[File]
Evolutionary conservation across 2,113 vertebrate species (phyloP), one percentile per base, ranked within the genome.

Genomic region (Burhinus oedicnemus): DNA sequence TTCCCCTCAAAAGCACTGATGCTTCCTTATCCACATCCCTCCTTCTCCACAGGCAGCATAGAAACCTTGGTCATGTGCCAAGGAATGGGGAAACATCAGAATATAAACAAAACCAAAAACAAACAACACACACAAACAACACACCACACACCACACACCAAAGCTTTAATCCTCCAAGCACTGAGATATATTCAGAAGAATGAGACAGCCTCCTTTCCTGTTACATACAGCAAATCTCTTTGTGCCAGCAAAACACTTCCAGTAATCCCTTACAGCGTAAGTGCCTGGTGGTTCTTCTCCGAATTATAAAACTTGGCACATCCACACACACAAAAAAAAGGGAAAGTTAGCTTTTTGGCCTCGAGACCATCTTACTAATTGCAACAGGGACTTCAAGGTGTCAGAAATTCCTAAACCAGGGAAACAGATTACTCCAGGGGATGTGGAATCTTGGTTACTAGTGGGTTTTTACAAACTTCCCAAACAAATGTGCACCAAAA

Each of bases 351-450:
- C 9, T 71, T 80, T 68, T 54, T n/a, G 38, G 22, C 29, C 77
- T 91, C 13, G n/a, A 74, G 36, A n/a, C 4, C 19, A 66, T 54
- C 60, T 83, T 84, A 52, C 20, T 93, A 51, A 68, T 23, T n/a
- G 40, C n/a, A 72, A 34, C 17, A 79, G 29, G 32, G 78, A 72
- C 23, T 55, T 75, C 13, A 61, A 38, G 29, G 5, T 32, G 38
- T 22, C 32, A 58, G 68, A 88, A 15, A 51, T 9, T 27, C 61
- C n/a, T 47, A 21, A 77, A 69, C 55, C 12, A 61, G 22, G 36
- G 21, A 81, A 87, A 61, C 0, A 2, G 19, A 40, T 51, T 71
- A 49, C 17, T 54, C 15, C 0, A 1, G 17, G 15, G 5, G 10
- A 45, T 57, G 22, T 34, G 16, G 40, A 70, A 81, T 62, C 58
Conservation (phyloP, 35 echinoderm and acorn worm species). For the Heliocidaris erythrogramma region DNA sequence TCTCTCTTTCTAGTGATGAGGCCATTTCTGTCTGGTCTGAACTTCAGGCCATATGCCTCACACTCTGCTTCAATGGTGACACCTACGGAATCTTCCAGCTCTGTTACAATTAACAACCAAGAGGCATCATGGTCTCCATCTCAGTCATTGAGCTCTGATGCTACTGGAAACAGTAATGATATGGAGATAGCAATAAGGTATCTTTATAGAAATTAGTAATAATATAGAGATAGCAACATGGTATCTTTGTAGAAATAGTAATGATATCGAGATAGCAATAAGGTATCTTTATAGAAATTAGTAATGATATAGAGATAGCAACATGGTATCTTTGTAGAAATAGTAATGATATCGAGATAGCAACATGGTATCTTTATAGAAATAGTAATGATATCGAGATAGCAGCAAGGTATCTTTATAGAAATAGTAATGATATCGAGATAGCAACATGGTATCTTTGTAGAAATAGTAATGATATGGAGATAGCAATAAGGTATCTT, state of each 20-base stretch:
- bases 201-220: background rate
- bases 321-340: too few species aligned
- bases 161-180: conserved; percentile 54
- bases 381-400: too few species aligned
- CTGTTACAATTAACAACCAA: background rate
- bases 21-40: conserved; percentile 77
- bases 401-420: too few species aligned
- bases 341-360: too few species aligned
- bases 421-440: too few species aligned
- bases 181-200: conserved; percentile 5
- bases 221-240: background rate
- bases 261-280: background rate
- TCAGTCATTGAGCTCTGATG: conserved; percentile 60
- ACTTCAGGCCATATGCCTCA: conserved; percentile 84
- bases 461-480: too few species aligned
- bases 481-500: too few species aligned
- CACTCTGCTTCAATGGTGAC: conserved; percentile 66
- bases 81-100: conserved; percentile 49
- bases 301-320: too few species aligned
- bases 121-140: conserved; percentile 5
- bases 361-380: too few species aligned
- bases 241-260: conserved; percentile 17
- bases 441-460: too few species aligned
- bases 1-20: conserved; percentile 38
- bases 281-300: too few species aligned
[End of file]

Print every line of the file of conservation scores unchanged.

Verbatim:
Evolutionary conservation across 2,113 vertebrate species (phyloP), one percentile per base, ranked within the genome.

Genomic region (Burhinus oedicnemus): DNA sequence TTCCCCTCAAAAGCACTGATGCTTCCTTATCCACATCCCTCCTTCTCCACAGGCAGCATAGAAACCTTGGTCATGTGCCAAGGAATGGGGAAACATCAGAATATAAACAAAACCAAAAACAAACAACACACACAAACAACACACCACACACCACACACCAAAGCTTTAATCCTCCAAGCACTGAGATATATTCAGAAGAATGAGACAGCCTCCTTTCCTGTTACATACAGCAAATCTCTTTGTGCCAGCAAAACACTTCCAGTAATCCCTTACAGCGTAAGTGCCTGGTGGTTCTTCTCCGAATTATAAAACTTGGCACATCCACACACACAAAAAAAAGGGAAAGTTAGCTTTTTGGCCTCGAGACCATCTTACTAATTGCAACAGGGACTTCAAGGTGTCAGAAATTCCTAAACCAGGGAAACAGATTACTCCAGGGGATGTGGAATCTTGGTTACTAGTGGGTTTTTACAAACTTCCCAAACAAATGTGCACCAAAA

Each of bases 351-450:
- C 9, T 71, T 80, T 68, T 54, T n/a, G 38, G 22, C 29, C 77
- T 91, C 13, G n/a, A 74, G 36, A n/a, C 4, C 19, A 66, T 54
- C 60, T 83, T 84, A 52, C 20, T 93, A 51, A 68, T 23, T n/a
- G 40, C n/a, A 72, A 34, C 17, A 79, G 29, G 32, G 78, A 72
- C 23, T 55, T 75, C 13, A 61, A 38, G 29, G 5, T 32, G 38
- T 22, C 32, A 58, G 68, A 88, A 15, A 51, T 9, T 27, C 61
- C n/a, T 47, A 21, A 77, A 69, C 55, C 12, A 61, G 22, G 36
- G 21, A 81, A 87, A 61, C 0, A 2, G 19, A 40, T 51, T 71
- A 49, C 17, T 54, C 15, C 0, A 1, G 17, G 15, G 5, G 10
- A 45, T 57, G 22, T 34, G 16, G 40, A 70, A 81, T 62, C 58
Conservation (phyloP, 35 echinoderm and acorn worm species). For the Heliocidaris erythrogramma region DNA sequence TCTCTCTTTCTAGTGATGAGGCCATTTCTGTCTGGTCTGAACTTCAGGCCATATGCCTCACACTCTGCTTCAATGGTGACACCTACGGAATCTTCCAGCTCTGTTACAATTAACAACCAAGAGGCATCATGGTCTCCATCTCAGTCATTGAGCTCTGATGCTACTGGAAACAGTAATGATATGGAGATAGCAATAAGGTATCTTTATAGAAATTAGTAATAATATAGAGATAGCAACATGGTATCTTTGTAGAAATAGTAATGATATCGAGATAGCAATAAGGTATCTTTATAGAAATTAGTAATGATATAGAGATAGCAACATGGTATCTTTGTAGAAATAGTAATGATATCGAGATAGCAACATGGTATCTTTATAGAAATAGTAATGATATCGAGATAGCAGCAAGGTATCTTTATAGAAATAGTAATGATATCGAGATAGCAACATGGTATCTTTGTAGAAATAGTAATGATATGGAGATAGCAATAAGGTATCTT, state of each 20-base stretch:
- bases 201-220: background rate
- bases 321-340: too few species aligned
- bases 161-180: conserved; percentile 54
- bases 381-400: too few species aligned
- CTGTTACAATTAACAACCAA: background rate
- bases 21-40: conserved; percentile 77
- bases 401-420: too few species aligned
- bases 341-360: too few species aligned
- bases 421-440: too few species aligned
- bases 181-200: conserved; percentile 5
- bases 221-240: background rate
- bases 261-280: background rate
- TCAGTCATTGAGCTCTGATG: conserved; percentile 60
- ACTTCAGGCCATATGCCTCA: conserved; percentile 84
- bases 461-480: too few species aligned
- bases 481-500: too few species aligned
- CACTCTGCTTCAATGGTGAC: conserved; percentile 66
- bases 81-100: conserved; percentile 49
- bases 301-320: too few species aligned
- bases 121-140: conserved; percentile 5
- bases 361-380: too few species aligned
- bases 241-260: conserved; percentile 17
- bases 441-460: too few species aligned
- bases 1-20: conserved; percentile 38
- bases 281-300: too few species aligned